Those five zones held a total of 434 quests to be done.
- Terokkar Forest 62-65 – 63 quests
- Nagrand 64-67 – 75 quests
- Blade’s Edge Mountains 65-68 – 86 quests
- Netherstorm 66-70 – 120 quests
- Shadowmoon Valley 67-70 – 90 quests
After Bloodmyst Isle I was not ready to face that, so I slept for a bit. My WoW play time pretty much dropped off a cliff. If it had not been for Darkmoon Faire, it might have dropped to zero.
But this week revived my spirits a bit. With the release date announcement coming, I knew it would also put a limit on how much time I had to screw around with old stuff before the fresh, new expansion fun began. So the question had to be answered: How was I going to deal with Outland?
The easiest path was to just dig through some of my higher level characters who had already made it through the expansion and use them to finish up whatever zones they were close to being done with. I have characters that are within 25 quests of being done for the first three of the zones listed. That would rush me through some of it, but would leave me two zones I left to run.
The downside of that plan is the fact that running zones with a high level takes a lot of the fun out of things. One shotting mobs gets old… and annoying when you have a quest that requires you to get them down to 20% health and apply a gizmo to them… and is a sure fire way to turn the whole thing into a numbers game.
The other option was to draw from a set of characters I had ready for Outland… I ended up my 1-60 run with a level 58 Monk, a level 59 Warrior, and a Level 61 Rogue… press through the early bits… I already have Hellfire Peninsula and Zangarmarsh done… and take on the zones at level.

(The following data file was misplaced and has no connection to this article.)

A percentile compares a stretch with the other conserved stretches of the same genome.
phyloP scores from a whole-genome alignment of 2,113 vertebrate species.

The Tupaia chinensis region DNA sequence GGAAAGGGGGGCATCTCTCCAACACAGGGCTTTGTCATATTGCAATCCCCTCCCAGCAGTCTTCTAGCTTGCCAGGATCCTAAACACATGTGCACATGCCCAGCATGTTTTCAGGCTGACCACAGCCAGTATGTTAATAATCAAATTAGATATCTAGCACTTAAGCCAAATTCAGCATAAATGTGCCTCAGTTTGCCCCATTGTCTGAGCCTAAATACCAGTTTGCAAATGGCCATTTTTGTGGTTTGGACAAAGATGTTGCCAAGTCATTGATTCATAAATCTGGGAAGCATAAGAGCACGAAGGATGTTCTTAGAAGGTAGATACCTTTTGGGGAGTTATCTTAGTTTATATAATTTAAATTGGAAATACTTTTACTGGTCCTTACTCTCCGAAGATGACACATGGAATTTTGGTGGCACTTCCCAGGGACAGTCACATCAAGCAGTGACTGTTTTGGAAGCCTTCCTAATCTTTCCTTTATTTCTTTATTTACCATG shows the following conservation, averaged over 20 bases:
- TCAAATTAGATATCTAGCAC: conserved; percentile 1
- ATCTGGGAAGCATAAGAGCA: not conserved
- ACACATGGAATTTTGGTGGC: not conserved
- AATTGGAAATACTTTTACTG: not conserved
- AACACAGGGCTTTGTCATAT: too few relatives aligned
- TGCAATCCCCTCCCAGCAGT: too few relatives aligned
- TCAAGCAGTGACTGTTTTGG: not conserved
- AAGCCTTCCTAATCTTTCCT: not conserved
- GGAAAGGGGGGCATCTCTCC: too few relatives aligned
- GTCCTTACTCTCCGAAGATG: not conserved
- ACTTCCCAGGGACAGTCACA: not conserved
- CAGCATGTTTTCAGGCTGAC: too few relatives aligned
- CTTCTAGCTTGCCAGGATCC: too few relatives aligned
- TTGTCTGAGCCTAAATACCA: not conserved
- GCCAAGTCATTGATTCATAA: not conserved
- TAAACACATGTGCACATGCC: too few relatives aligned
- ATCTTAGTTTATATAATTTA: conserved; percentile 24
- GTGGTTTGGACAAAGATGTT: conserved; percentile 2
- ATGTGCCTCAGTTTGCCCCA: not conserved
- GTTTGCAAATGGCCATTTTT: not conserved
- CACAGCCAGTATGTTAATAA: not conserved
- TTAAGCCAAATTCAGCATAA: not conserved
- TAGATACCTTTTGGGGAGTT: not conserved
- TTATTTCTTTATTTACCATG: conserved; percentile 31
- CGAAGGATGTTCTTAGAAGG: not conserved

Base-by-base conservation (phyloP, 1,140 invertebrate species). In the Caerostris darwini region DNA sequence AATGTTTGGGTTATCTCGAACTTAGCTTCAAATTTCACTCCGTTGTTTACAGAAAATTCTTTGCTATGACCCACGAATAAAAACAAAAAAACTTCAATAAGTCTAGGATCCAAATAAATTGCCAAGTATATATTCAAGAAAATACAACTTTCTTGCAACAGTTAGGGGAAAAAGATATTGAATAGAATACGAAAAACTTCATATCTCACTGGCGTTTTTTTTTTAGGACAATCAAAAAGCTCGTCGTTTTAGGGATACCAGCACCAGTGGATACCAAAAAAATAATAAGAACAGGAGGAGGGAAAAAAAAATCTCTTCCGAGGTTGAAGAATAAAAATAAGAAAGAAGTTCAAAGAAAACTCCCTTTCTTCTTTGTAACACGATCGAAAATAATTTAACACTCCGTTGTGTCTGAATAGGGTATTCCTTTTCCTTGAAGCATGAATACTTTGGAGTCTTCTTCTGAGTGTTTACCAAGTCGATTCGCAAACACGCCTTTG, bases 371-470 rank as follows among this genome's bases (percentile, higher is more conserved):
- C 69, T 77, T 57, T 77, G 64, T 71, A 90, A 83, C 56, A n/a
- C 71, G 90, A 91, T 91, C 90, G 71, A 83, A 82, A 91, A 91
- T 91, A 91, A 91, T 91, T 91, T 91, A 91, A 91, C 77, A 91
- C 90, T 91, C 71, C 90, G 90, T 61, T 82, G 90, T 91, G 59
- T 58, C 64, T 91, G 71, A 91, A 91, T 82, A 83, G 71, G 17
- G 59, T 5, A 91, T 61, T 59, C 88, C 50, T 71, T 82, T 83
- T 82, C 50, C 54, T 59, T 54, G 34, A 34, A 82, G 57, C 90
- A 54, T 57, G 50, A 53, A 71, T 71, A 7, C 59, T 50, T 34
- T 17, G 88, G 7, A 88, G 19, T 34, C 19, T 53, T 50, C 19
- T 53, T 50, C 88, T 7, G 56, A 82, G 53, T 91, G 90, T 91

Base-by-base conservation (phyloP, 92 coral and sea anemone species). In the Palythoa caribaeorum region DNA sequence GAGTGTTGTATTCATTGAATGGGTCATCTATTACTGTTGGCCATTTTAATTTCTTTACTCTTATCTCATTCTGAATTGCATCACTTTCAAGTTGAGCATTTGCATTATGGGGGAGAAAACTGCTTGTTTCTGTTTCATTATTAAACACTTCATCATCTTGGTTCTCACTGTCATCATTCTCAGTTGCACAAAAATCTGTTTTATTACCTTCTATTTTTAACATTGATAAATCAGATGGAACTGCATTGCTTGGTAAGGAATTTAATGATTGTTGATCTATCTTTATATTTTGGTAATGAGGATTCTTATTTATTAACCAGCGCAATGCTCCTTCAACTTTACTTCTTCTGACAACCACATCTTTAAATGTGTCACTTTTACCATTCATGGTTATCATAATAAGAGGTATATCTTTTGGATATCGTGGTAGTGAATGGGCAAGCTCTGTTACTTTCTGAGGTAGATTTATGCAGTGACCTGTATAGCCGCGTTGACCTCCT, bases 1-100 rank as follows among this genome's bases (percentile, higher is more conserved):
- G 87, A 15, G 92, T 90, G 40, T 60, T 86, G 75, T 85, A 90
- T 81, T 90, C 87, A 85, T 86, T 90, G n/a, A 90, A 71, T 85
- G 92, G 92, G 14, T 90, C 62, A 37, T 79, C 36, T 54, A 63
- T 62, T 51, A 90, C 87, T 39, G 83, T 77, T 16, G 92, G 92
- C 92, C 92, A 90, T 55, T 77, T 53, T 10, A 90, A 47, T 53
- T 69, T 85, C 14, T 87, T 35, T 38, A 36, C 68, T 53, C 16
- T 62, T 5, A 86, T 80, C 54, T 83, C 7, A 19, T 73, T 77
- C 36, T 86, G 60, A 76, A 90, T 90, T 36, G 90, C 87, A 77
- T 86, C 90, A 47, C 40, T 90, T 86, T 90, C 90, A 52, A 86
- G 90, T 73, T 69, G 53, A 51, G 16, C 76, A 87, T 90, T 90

The real upside to this plan, beyond doing the quests at level so as to feel some connection to things, is that it feels like it might be a perfectly timed review of the Outland content before Warlords of Draenor shows up and presents a different view of these zones.
To test this out I brought my level 61 Rogue, Trianis, through the portal… soon to be “the old portal” I suppose, though with time travel it might just be “the other portal” or some such… to see if I was really ready.
Things went okay, though my good feelings were mitigated by a couple of factors.
The first was that Hellfire Peninsula is literally the most familiar place in Outland for me. As the starting, kick-off zone, I have been through at least the first half of it with every single character over 60, just to gear up some before running instances if nothing else. So I knew the story, I knew which quests out of the big pile to do in which order to avoid retracing my steps repeatedly, I knew where the named mobs hung out even without the little skull on the mini-map, and I knew exactly where to find those damn prayer beads for the exorcism. (Not to mention what to do during the exorcism, which is confusing even if you have read the quest text.)